Headscarf debate highlights Russian Muslims' grievances
By Thomas Grove
MOSCOW (Reuters) - A ban on girls wearing the Islamic headscarf to a school in southern Russia has angered Muslims and forced President Vladimir Putin, who has robustly defended the Orthodox Church, to affirm that Russia is a secular state.
Muslims in the town of Kara Tyube in the Stavropol region say the ban on the hijab at School No. 12 forces their children to choose between their religion and a state education.
"The principal phoned me personally and told me to come and take my children home because from now on they will not be allowed to attend lessons in Islamic dress," said Ravil Kaibaliyev, whose daughter Marian was barred from her middle school because of the white headscarf she wore every day.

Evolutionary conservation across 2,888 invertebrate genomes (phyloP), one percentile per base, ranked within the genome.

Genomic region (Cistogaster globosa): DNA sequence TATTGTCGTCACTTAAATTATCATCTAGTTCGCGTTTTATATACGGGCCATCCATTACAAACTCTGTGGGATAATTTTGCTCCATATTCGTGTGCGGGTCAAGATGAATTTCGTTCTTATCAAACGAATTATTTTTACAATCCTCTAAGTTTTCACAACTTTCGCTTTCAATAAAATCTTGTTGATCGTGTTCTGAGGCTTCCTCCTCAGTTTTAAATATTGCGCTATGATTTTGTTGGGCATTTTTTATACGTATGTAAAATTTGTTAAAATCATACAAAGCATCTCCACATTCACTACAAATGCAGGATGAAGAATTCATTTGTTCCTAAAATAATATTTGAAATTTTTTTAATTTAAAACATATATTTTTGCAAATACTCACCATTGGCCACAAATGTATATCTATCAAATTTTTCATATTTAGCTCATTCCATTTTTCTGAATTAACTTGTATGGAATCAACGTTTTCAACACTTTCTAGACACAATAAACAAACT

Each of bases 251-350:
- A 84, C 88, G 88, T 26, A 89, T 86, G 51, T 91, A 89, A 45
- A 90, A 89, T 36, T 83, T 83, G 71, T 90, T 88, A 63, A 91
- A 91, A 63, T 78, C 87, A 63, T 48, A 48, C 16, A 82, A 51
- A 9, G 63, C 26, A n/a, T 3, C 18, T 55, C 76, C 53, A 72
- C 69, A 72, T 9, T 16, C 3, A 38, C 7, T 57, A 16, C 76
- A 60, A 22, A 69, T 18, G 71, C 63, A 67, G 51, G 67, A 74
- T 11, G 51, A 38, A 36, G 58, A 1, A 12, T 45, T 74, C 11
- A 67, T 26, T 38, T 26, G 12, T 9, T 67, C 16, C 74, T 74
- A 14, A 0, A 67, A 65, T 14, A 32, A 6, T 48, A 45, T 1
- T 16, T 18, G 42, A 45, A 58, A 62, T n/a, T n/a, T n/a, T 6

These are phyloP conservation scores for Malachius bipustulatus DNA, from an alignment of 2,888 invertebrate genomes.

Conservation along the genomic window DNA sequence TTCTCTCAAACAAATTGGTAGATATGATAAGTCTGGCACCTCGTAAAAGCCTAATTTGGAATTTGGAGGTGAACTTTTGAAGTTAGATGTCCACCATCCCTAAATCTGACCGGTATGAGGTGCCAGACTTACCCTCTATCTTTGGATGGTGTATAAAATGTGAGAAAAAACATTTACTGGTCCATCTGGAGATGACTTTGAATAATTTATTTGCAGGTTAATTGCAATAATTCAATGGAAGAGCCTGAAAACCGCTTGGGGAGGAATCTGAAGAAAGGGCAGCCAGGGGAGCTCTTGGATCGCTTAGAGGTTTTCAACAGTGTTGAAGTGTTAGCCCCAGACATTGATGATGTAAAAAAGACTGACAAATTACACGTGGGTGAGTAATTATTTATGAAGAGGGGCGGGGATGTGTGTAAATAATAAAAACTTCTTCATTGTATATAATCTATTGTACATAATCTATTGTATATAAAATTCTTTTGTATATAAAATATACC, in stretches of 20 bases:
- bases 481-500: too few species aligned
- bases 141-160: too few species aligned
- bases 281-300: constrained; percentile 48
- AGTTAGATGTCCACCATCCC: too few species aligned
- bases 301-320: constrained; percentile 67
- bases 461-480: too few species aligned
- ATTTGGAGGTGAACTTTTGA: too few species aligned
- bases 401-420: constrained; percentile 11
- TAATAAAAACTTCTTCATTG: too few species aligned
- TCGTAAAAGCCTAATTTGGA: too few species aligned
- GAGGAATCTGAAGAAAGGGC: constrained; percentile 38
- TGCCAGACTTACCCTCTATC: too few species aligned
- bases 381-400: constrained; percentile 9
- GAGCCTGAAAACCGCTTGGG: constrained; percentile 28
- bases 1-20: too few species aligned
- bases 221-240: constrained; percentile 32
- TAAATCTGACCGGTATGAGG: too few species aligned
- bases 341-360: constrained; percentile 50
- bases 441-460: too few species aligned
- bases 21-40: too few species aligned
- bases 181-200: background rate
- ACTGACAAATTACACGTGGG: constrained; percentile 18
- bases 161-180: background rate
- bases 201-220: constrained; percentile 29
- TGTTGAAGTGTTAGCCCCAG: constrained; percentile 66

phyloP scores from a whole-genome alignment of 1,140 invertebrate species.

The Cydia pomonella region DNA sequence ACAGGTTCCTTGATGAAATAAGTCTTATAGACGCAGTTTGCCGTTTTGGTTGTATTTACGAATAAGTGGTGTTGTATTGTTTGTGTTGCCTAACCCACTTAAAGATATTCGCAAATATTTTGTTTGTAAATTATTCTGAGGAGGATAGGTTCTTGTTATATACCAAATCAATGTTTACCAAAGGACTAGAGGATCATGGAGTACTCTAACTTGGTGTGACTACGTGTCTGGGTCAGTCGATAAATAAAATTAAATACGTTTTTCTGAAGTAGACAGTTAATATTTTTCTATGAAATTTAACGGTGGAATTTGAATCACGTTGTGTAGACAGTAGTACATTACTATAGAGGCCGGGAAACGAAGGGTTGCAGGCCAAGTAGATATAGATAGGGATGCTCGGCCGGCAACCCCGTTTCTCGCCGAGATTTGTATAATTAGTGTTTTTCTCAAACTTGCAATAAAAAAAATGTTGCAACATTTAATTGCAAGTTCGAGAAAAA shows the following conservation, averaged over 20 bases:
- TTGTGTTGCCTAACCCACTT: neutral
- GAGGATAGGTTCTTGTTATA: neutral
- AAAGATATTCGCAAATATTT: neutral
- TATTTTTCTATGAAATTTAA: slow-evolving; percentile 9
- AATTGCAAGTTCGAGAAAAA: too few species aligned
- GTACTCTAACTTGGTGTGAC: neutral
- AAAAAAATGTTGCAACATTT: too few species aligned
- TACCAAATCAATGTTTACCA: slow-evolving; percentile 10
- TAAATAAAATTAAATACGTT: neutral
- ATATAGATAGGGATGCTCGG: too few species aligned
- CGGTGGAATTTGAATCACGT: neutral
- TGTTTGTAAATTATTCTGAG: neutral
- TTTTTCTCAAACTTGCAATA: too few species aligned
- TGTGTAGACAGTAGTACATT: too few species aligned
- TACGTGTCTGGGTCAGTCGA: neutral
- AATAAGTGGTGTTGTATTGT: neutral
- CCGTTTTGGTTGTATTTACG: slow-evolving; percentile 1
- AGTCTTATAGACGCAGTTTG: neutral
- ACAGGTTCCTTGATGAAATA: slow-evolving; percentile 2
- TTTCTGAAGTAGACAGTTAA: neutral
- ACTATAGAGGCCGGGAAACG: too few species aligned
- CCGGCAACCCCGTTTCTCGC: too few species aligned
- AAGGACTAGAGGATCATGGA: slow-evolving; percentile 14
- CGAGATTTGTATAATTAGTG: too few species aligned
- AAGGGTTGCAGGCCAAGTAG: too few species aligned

"To force her (to remove her headscarf) would violate her integrity. She would be torn in a conflict between her soul and the others around her, and I think that is wrong," said Kaibaliyev, wearing a long beard and white prayer cap.
The school's principal, Marina Savchenko, said she had received threats over her decision, but did not regret it.
"Here everything should be very simple: it is an institution, so it's a secular dress code, business-dress style. That's all. End of discussion," she said outside the school.
It is Marian Kaibaliyev's misfortune to live in an area of Russia not recognized as Muslim enough to justify special recognition for Islamic practices.
In Tatarstan, female students freely wear headscarves to school. In Muslim Chechnya, which borders Stavropol and was the site of two separatist wars, a headscarf that covers a student's hair is part of an accepted dress code. Continued...